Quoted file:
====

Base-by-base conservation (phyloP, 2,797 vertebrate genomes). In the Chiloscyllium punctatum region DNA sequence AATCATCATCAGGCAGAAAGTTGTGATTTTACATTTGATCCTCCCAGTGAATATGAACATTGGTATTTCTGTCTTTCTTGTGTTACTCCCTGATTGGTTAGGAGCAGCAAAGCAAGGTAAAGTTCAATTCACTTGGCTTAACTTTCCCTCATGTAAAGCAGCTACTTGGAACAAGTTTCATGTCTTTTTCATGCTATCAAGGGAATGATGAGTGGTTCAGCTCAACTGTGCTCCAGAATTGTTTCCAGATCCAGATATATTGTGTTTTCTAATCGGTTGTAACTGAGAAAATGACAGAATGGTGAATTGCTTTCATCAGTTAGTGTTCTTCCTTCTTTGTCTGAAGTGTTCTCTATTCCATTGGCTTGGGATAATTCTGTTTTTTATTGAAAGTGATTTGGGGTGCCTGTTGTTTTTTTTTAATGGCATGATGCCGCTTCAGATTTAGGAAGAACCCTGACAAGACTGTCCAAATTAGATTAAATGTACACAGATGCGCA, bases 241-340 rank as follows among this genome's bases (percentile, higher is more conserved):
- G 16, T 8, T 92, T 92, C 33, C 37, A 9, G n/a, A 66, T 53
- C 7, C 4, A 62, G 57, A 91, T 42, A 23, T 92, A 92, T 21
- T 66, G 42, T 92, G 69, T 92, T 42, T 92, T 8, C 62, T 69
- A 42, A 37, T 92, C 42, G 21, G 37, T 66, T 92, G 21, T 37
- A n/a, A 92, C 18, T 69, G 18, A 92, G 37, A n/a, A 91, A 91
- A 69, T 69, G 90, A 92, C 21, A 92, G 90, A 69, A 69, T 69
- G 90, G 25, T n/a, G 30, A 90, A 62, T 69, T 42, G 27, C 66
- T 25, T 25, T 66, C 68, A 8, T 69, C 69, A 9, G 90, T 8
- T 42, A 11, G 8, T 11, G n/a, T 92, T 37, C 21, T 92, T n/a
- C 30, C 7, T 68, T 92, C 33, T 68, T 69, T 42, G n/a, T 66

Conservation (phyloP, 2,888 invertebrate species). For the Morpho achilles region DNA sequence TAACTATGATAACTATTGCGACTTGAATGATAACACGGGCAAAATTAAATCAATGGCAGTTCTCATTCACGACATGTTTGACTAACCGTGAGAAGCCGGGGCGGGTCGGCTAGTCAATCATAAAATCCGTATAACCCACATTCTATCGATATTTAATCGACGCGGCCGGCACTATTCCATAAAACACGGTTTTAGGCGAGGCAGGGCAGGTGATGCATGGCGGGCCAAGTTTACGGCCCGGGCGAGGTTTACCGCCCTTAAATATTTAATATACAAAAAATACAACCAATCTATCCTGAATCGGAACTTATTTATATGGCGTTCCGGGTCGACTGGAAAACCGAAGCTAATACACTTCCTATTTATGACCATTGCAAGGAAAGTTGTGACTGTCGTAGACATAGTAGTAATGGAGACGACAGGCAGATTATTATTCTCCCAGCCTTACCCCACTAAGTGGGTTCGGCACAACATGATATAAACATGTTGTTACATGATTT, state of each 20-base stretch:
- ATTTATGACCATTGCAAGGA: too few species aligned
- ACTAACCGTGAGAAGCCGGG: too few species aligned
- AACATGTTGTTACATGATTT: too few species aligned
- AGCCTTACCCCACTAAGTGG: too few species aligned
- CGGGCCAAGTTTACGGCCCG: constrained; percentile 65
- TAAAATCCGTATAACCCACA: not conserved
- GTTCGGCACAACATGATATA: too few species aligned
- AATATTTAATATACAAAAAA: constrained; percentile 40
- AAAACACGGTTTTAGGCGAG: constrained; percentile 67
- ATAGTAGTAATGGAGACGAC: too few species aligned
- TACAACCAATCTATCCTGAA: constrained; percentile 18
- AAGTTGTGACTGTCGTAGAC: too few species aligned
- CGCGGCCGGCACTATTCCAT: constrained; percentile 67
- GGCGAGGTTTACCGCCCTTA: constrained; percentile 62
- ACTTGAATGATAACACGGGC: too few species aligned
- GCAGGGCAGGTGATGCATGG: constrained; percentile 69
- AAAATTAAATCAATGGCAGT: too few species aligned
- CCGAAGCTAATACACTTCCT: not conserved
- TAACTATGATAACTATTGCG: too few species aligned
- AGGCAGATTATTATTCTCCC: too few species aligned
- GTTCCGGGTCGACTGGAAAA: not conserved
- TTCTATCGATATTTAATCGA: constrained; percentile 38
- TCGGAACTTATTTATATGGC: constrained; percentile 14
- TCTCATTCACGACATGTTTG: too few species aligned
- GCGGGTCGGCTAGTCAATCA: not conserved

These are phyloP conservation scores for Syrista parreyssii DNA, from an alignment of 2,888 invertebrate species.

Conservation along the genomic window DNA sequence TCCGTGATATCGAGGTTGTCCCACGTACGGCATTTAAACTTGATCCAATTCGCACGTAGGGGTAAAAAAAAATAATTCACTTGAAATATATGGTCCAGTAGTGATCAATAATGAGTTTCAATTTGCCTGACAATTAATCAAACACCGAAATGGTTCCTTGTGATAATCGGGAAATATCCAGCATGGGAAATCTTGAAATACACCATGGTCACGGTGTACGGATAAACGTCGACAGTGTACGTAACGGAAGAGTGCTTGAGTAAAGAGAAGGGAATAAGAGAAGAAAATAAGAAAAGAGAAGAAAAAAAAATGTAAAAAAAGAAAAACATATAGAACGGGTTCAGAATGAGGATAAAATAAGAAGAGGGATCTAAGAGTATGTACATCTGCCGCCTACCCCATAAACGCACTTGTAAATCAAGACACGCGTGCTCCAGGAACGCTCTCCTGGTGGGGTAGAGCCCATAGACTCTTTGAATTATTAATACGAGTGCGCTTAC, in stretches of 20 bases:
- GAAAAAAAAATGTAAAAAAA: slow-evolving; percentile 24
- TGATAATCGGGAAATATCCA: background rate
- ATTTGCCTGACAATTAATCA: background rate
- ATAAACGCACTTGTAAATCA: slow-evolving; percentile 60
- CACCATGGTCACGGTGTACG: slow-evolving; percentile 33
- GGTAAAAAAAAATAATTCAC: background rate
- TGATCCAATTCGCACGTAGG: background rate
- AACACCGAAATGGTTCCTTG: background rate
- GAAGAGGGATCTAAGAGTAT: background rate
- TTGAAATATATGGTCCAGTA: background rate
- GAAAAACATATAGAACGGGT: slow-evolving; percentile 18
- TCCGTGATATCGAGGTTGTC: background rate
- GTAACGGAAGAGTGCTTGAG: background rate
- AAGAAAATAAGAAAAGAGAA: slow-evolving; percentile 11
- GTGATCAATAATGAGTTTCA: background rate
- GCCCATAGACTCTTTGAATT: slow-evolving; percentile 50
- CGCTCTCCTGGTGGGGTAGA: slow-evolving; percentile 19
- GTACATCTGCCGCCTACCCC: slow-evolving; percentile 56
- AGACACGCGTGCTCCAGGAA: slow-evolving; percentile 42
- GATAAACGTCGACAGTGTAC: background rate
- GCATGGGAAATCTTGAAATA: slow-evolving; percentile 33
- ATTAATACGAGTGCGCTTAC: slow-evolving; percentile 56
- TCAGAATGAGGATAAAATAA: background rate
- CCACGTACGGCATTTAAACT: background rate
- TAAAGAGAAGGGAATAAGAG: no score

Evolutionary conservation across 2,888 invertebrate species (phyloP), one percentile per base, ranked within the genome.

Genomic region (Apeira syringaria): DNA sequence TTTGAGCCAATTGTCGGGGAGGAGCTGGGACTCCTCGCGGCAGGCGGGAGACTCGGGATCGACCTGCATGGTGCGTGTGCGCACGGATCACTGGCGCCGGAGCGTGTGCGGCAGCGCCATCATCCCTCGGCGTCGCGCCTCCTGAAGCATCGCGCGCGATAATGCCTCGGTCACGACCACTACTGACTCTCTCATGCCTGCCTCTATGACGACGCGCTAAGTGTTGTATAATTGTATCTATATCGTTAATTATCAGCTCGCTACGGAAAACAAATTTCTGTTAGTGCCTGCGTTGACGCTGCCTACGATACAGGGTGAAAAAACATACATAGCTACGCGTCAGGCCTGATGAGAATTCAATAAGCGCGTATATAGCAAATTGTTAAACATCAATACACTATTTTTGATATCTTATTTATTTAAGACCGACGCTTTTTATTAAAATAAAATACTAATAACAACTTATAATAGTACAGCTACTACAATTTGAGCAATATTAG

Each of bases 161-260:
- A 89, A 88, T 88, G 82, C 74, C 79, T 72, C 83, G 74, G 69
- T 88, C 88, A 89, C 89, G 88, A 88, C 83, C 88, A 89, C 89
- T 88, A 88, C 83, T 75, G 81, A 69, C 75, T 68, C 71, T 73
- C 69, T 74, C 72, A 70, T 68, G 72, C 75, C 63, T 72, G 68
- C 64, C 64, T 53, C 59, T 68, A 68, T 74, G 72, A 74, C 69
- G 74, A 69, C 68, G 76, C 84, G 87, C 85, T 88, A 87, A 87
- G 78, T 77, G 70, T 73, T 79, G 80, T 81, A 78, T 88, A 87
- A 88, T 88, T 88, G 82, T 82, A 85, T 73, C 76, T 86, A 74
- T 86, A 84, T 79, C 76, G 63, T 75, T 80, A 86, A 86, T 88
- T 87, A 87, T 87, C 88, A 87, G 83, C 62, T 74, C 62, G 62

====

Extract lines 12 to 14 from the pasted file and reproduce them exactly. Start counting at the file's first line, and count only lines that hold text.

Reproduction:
Conservation (phyloP, 2,888 invertebrate species). For the Morpho achilles region DNA sequence TAACTATGATAACTATTGCGACTTGAATGATAACACGGGCAAAATTAAATCAATGGCAGTTCTCATTCACGACATGTTTGACTAACCGTGAGAAGCCGGGGCGGGTCGGCTAGTCAATCATAAAATCCGTATAACCCACATTCTATCGATATTTAATCGACGCGGCCGGCACTATTCCATAAAACACGGTTTTAGGCGAGGCAGGGCAGGTGATGCATGGCGGGCCAAGTTTACGGCCCGGGCGAGGTTTACCGCCCTTAAATATTTAATATACAAAAAATACAACCAATCTATCCTGAATCGGAACTTATTTATATGGCGTTCCGGGTCGACTGGAAAACCGAAGCTAATACACTTCCTATTTATGACCATTGCAAGGAAAGTTGTGACTGTCGTAGACATAGTAGTAATGGAGACGACAGGCAGATTATTATTCTCCCAGCCTTACCCCACTAAGTGGGTTCGGCACAACATGATATAAACATGTTGTTACATGATTT, state of each 20-base stretch:
- ATTTATGACCATTGCAAGGA: too few species aligned
- ACTAACCGTGAGAAGCCGGG: too few species aligned